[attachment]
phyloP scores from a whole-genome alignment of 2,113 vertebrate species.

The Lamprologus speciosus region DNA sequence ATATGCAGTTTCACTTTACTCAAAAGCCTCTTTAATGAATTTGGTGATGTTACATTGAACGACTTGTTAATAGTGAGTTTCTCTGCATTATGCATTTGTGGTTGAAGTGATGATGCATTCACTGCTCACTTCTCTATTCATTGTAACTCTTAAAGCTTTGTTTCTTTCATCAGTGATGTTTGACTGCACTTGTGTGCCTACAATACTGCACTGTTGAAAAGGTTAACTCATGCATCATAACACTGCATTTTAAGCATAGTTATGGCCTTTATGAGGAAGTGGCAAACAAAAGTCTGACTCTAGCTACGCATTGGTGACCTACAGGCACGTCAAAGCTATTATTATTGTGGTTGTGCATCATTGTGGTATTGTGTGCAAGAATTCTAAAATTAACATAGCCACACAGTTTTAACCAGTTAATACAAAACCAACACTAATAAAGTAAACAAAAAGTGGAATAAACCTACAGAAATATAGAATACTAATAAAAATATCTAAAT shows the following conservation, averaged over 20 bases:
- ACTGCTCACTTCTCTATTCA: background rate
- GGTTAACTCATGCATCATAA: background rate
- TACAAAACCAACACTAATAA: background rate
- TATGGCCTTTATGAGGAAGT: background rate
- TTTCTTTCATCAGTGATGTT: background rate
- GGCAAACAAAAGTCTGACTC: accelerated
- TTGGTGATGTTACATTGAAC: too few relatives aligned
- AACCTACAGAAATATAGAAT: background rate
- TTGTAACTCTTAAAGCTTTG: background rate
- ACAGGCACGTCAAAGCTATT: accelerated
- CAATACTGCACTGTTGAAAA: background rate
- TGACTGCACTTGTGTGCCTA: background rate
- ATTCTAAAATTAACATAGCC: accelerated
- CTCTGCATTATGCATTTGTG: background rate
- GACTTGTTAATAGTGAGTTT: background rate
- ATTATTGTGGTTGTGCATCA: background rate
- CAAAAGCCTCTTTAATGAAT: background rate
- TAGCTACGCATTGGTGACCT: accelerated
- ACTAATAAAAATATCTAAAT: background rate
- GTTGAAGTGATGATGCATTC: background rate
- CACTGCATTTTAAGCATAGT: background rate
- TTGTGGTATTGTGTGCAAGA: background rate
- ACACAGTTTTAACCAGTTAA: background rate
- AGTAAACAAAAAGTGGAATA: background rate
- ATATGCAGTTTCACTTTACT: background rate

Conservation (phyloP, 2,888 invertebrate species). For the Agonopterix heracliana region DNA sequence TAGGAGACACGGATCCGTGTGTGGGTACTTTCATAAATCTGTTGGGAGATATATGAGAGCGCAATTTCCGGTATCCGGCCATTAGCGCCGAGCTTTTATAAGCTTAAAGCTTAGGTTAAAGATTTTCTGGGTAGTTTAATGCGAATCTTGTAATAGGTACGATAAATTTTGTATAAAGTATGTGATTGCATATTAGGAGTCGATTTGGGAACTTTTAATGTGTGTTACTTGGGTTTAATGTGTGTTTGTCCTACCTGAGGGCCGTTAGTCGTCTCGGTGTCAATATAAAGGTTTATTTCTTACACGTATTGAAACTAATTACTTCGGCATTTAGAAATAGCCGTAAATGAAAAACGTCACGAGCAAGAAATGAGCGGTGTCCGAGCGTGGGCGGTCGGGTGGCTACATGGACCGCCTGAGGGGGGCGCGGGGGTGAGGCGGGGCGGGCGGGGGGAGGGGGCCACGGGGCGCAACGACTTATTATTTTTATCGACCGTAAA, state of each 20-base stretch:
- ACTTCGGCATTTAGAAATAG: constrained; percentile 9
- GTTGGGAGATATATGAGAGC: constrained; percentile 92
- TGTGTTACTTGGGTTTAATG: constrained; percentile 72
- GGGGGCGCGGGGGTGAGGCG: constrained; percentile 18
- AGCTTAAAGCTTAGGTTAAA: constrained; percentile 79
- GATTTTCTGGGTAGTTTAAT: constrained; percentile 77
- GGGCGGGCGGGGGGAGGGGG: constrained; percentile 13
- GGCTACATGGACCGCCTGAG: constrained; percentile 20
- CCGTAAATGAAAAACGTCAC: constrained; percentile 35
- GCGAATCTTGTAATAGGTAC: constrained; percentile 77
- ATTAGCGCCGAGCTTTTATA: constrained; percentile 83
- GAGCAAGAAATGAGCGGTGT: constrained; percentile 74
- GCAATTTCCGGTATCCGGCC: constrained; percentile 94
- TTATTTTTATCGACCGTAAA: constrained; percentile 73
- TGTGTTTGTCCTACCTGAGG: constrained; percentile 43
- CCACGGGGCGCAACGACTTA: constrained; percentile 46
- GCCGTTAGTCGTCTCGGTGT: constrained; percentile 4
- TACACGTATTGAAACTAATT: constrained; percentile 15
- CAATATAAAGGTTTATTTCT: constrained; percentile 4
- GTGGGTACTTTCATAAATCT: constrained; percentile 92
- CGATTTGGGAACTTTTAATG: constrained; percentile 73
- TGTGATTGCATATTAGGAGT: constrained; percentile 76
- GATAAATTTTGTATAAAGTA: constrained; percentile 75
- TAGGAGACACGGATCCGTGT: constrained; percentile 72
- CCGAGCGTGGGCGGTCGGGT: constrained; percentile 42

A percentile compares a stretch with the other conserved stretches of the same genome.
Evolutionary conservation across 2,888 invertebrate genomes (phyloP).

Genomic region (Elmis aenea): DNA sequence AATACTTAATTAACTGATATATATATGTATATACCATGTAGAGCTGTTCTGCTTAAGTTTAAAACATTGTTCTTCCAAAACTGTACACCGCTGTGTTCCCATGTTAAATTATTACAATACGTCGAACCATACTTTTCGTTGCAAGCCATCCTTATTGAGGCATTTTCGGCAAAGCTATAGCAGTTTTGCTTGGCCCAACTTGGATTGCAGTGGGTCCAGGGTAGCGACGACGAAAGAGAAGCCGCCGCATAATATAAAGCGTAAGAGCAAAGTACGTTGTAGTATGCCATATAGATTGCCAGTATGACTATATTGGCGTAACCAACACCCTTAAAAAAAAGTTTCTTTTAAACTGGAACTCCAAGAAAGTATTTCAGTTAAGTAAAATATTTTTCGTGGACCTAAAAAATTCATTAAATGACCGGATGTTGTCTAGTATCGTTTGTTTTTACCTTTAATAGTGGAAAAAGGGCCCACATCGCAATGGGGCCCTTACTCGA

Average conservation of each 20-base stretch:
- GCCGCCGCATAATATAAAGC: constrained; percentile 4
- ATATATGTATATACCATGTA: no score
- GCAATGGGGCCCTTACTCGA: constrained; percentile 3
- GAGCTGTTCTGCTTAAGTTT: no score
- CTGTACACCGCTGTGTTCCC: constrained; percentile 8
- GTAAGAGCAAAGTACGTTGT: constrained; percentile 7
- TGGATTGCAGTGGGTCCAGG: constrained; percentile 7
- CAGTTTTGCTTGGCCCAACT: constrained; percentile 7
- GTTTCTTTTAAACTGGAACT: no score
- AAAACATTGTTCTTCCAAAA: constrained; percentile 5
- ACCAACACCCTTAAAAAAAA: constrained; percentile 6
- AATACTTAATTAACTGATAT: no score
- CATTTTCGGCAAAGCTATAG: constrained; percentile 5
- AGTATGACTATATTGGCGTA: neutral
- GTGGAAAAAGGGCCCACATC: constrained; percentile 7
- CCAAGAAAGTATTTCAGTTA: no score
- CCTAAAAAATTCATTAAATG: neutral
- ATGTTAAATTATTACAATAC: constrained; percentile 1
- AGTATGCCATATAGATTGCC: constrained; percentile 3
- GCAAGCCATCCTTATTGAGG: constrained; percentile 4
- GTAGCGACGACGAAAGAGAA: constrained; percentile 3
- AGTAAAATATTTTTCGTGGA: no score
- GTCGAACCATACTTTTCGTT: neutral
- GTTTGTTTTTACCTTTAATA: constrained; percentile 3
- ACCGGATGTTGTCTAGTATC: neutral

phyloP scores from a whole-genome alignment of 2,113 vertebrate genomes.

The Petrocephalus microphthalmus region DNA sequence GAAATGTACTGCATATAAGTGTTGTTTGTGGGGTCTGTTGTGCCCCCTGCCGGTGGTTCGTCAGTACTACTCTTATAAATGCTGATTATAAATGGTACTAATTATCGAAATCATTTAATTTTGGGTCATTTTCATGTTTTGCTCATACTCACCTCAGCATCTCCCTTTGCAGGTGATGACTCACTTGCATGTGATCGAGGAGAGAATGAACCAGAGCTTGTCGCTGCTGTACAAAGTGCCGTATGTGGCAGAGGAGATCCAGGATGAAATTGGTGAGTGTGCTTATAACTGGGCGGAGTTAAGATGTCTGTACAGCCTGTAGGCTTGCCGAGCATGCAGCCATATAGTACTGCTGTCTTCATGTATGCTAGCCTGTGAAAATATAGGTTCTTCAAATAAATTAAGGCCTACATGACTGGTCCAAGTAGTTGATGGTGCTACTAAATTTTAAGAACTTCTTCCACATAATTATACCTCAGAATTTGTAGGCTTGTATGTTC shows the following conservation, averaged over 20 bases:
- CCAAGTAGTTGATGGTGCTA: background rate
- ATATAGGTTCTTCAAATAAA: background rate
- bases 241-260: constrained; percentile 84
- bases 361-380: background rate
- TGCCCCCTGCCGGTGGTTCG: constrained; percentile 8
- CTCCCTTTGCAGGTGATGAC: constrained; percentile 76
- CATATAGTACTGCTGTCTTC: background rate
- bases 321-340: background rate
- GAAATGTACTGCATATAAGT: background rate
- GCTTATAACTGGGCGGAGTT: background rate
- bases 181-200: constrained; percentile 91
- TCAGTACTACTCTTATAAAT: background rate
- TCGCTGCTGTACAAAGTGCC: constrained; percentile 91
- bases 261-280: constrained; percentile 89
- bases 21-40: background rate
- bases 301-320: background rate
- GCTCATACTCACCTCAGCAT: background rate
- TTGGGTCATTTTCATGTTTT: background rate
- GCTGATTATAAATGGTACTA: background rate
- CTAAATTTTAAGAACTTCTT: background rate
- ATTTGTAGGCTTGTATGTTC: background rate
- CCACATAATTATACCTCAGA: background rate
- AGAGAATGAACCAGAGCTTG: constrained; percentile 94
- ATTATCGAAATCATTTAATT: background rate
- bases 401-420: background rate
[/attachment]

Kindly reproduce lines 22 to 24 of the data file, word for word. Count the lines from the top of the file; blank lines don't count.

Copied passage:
- GTTGAAGTGATGATGCATTC: background rate
- CACTGCATTTTAAGCATAGT: background rate
- TTGTGGTATTGTGTGCAAGA: background rate